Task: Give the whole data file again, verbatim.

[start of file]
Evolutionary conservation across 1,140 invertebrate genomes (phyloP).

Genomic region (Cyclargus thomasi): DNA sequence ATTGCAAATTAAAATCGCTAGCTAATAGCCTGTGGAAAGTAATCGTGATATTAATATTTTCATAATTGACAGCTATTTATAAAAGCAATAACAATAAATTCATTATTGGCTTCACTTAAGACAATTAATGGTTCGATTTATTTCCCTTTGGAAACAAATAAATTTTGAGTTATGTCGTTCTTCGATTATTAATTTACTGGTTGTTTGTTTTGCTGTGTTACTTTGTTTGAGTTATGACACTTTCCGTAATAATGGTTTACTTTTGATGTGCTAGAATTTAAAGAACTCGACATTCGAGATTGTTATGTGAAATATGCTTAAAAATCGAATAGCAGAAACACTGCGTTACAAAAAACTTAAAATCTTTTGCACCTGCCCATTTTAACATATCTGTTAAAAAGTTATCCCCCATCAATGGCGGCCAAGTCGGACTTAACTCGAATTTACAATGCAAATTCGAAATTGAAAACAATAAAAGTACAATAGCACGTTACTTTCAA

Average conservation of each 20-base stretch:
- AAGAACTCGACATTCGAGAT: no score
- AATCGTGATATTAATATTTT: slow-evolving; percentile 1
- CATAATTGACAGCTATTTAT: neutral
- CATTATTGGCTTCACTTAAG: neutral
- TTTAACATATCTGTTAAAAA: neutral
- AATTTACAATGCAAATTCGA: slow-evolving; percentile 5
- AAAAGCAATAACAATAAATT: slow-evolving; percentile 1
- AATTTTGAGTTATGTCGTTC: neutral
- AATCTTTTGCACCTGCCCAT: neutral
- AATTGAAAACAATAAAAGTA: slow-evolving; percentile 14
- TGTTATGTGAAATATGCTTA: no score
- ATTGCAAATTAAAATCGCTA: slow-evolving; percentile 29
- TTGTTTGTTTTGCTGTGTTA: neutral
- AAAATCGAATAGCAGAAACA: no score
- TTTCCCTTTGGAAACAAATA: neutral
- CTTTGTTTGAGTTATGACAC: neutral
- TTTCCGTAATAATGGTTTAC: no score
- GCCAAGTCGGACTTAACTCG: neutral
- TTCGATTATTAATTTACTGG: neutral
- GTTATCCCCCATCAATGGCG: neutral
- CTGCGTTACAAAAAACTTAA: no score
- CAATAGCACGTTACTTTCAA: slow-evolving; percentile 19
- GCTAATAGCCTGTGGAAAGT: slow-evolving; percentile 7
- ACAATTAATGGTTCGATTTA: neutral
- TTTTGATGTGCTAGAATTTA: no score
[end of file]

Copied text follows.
Evolutionary conservation across 1,140 invertebrate genomes (phyloP).

Genomic region (Cyclargus thomasi): DNA sequence ATTGCAAATTAAAATCGCTAGCTAATAGCCTGTGGAAAGTAATCGTGATATTAATATTTTCATAATTGACAGCTATTTATAAAAGCAATAACAATAAATTCATTATTGGCTTCACTTAAGACAATTAATGGTTCGATTTATTTCCCTTTGGAAACAAATAAATTTTGAGTTATGTCGTTCTTCGATTATTAATTTACTGGTTGTTTGTTTTGCTGTGTTACTTTGTTTGAGTTATGACACTTTCCGTAATAATGGTTTACTTTTGATGTGCTAGAATTTAAAGAACTCGACATTCGAGATTGTTATGTGAAATATGCTTAAAAATCGAATAGCAGAAACACTGCGTTACAAAAAACTTAAAATCTTTTGCACCTGCCCATTTTAACATATCTGTTAAAAAGTTATCCCCCATCAATGGCGGCCAAGTCGGACTTAACTCGAATTTACAATGCAAATTCGAAATTGAAAACAATAAAAGTACAATAGCACGTTACTTTCAA

Average conservation of each 20-base stretch:
- AAGAACTCGACATTCGAGAT: no score
- AATCGTGATATTAATATTTT: slow-evolving; percentile 1
- CATAATTGACAGCTATTTAT: neutral
- CATTATTGGCTTCACTTAAG: neutral
- TTTAACATATCTGTTAAAAA: neutral
- AATTTACAATGCAAATTCGA: slow-evolving; percentile 5
- AAAAGCAATAACAATAAATT: slow-evolving; percentile 1
- AATTTTGAGTTATGTCGTTC: neutral
- AATCTTTTGCACCTGCCCAT: neutral
- AATTGAAAACAATAAAAGTA: slow-evolving; percentile 14
- TGTTATGTGAAATATGCTTA: no score
- ATTGCAAATTAAAATCGCTA: slow-evolving; percentile 29
- TTGTTTGTTTTGCTGTGTTA: neutral
- AAAATCGAATAGCAGAAACA: no score
- TTTCCCTTTGGAAACAAATA: neutral
- CTTTGTTTGAGTTATGACAC: neutral
- TTTCCGTAATAATGGTTTAC: no score
- GCCAAGTCGGACTTAACTCG: neutral
- TTCGATTATTAATTTACTGG: neutral
- GTTATCCCCCATCAATGGCG: neutral
- CTGCGTTACAAAAAACTTAA: no score
- CAATAGCACGTTACTTTCAA: slow-evolving; percentile 19
- GCTAATAGCCTGTGGAAAGT: slow-evolving; percentile 7
- ACAATTAATGGTTCGATTTA: neutral
- TTTTGATGTGCTAGAATTTA: no score